Sunday, December 6, 2015

For whom does the bell toll?

It is said that misery loves company. At least in my experience, misery always threatens to spread like a highly contagious virus. With the major push towards the passage of an assisted suicide law here in Utah and elsewhere, in the name of mercy no less, the truth of this old axiom is becoming more readily apparent all the time. In a recent article for USA Today, "Suicide by any other name," Kirsten Powers did a wonderful job showing the subterfuge used to gain support, even if only of the passive, libertarian variety, which is perhaps best articulated by the James Bond slogan, "live and let die."

Let's face reality, if a person is intent on killing himself, I mean really committed to ending his life, there is little, if anything anyone can do. In a very real sense, a person intent on ending his life is "free" to do so. In fact, far too many people exercise this existential option at an accelerated pace each day, enlisting no help whatsoever. Not being a legal positivist, I still favor laws against suicide because I think one of the purposes of law is to express what we value. If we value human life as much we claim, then any intentional taking of a person's life (self-defense is a reaction, not an intentional taking) should be forbidden by law. This brings up the inevitable question of how to treat someone who attempted suicide and failed. Certainly not by throwing them in the state pen, just to throw any conclusions off that trajectory.

Today I read a story in Great Britain's Guardian: "Court grants woman right to die after 'losing her sparkle.'". Keep in mind, to the country's great credit, Great Britain's parliament rejected an assisted suicide bill this past September (see "Right to die: MPs reject assisted dying law").

This particular case is somewhat complicated, but the woman's desire to die stems from what she described as life losing its "sparkle." This woman's request does not permit her to obtain assistance in directly ending her life because assisted suicide remains illegal in Great Britain. But the court granted her permission to forego kidney dialysis, a treatment necessary for her survive due to an apparently near-fatal alcohol binge she went on after being diagnosed with breast cancer. It seems to me that in a jurisdiction in which assisted suicide is permitted, even if such requests are initially limited to, say, people who are diagnosed with a terminal illnesses, there would be no rational basis on which the courts could deny requests from anyone who wanted "medical" assistance ending his life.

What prevents such assertions from being dismissed as slippery slope fallacies are what might be called identifying a causal nexus. I will use the case of "Laura" in Belgium from this past July to make this point. While her case stops well-short of euthanasia, which I believe surely follows closely on the heels of assisted suicide (another issue for perhaps another day), it is disturbing nonetheless (see "Right to die: Belgian doctors rule depressed 24-year-old woman has right to end her life"). As with redefining marriage, legally permitting assisted suicide put us on an inherently regressive course the end of which ought to frighten everyone.

Getting back to misery: Why do people who want to end their lives seek to make others, in this case doctors and other medical professionals, as well as friends and family members, complicit in their metaphysical rebellion? Beyond those effects, why seek to coerce everyone in society to not only tolerate, which concept in such matters is only ever employed as a Trojan Horse, but to positively accept as moral and even good something they hold to be evil? For physicians who oppose assisted suicide, even when granted a conscience clause that exempts them from directly assisting someone to commit suicide, they are usually required by the law to refer the suicidal person to a doctor who will assist him. While this certainly lessens moral culpability by making their cooperation with evil more remote, it does not eliminate it altogether. Of course, refusal to make a referral would open a doctor up to ruinous liability.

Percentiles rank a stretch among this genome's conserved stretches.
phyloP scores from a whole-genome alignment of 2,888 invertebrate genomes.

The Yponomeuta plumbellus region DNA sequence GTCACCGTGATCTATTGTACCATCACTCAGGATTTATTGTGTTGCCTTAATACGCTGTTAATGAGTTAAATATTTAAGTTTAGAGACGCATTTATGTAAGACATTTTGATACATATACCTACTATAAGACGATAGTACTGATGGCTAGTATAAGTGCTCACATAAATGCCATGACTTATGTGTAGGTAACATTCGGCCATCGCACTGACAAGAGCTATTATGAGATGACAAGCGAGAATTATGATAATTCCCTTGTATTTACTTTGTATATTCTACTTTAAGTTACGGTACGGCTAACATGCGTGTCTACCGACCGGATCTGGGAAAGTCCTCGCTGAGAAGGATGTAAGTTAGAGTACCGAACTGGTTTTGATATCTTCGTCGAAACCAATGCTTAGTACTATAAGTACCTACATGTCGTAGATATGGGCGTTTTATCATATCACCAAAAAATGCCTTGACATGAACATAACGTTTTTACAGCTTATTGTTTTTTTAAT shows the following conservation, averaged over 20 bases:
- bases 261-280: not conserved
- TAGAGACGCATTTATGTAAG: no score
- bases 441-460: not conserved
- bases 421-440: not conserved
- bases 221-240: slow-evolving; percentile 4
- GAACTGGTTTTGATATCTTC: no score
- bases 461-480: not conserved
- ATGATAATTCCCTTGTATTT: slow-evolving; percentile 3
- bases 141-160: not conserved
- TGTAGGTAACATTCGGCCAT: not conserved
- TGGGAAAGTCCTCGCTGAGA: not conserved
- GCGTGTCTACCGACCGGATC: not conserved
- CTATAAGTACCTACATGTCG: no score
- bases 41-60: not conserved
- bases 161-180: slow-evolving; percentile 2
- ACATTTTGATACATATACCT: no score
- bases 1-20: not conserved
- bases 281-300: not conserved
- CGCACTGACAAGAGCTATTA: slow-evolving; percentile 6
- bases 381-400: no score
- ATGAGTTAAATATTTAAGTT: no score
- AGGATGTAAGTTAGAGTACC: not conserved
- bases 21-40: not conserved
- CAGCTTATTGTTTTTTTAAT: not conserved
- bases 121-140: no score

As John Donne observed in his timeless poem "No Man Is An Island"

Any man's death diminishes me,
Because I am involved in mankind,
And therefore never send to know for whom the bell tolls;
It tolls for thee.

1 comment:

  1. Thank you for this post, Deacon Scott. For a number of years, I would say to my colleagues in the mental health professions that we (the professionals) were being intellectually dishonest about how we were approaching the human person in our work. By this I mean we were disregarding so much of what we know from the disciplines of psychiatry, psychology, sociology, anthropology, theology, philosophy, and so much more, and becoming more and more depersonalized in our care for human beings.

    The reality of suicide in our society, a reality on the increase in terms of numbers and social acceptability, is directly related to depression. Rarely does someone take his or her life unless he or she is depressed. This is a profound disorder to which the term "depression" does not adequately describe. It is a spiritual, psychological, cognitive, biological, sociological, political disorder.

    Ultimately, I believe, how we approach it will be determined by how we look at suffering, how we value it, how we confront it, or conversely, how we seem to wanting to rid ourselves of all and everyone that presents it in our lives.

    Might I suggest a book I am beginning to read, and it seems to be excellent? The title is "The Catholic Guide to Depression" written by Aaron Kheriaty, MD and Fr. John Cihak.

    Blessings and Peace!
    Deacon Bob Yerhot


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